Soils and land use in the study of soil organic carbon in Colombian highlands catena
Lis Gutiérrez, Melissa | 2019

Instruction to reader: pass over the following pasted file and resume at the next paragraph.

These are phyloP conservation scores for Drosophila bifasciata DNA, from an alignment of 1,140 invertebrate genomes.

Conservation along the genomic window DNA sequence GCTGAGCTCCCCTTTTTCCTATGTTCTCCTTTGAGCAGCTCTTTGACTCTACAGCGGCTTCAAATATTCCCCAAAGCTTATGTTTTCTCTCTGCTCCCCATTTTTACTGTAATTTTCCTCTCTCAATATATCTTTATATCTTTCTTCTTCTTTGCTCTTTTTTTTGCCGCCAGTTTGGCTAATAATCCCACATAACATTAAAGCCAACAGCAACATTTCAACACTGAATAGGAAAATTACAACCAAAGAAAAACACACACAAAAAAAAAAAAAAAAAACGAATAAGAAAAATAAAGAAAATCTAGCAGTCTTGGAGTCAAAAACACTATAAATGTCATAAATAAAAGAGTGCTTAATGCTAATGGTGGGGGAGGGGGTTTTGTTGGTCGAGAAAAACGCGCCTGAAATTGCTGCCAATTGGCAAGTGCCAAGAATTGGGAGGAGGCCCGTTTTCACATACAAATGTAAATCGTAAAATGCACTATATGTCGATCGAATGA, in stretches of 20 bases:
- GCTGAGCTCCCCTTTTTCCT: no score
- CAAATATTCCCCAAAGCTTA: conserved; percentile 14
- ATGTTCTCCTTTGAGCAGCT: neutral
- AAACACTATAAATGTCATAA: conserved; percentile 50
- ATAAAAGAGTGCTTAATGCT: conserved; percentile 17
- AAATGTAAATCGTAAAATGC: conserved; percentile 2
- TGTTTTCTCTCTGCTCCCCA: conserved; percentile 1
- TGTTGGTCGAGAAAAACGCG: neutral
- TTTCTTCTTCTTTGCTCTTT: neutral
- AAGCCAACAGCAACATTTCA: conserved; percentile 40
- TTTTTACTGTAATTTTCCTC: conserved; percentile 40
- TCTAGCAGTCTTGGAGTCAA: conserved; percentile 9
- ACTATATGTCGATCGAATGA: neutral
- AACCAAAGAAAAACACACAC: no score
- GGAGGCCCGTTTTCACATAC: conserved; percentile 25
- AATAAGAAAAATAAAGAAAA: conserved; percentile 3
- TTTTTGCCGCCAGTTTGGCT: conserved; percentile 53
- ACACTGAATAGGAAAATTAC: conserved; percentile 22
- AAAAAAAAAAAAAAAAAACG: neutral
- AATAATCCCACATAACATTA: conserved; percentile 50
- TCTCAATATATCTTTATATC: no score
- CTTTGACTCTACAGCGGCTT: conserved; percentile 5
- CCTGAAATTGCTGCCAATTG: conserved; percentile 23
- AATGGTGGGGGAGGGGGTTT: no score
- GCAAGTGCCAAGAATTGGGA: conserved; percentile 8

Andean highland ecosystems (known as paramos) have a great potential to store water and organic carbon, which fulfill the inherent functions associated to the regulation of carbon and water cycles, characteristics linked to their parent material (volcanic ash). However, paramos are at high risk of degradation associated with land use dynamics that affect organic carbon quality in the surface soil. Changes in vegetation cover, with transition from natural forest to tillage and then pasture, make the soil vulnerable to degradation by compaction, erosion, and carbon dioxide emissions associated with increased anthropogenic activity. Despite this cover change, information on soil carbon dynamics in paramos is scarce, impeding conservation management strategies in these ecosystems. This study evaluates the impact of different soil uses within a transect in the Guerrero paramo estimated from soil organic carbon (SOC) stock in the upper meter and carbon condition (expressed as stratification ratio, SR) in the surface soil. Carbon storage varied from 165.2 to 721.9 t ha-1 in the upper meter of soil with SR1(0-10/10-20cm) between 0.92 and 2.01 and SR2(0-10/20-30cm) between 0.99 and 2.05. Results of this study highlighted that in the fragile ecosystems than Andean paramos, the geomorphological position in relation to soil uses and management practices conditioned soil carbon availability, affecting pedogenetic processes. SR of SOC associated to anthropogenic intervention activities it does not indicate by itself C sequestration. In future researches it is necessary include additional parameters than net primary productivity and historic vegetation.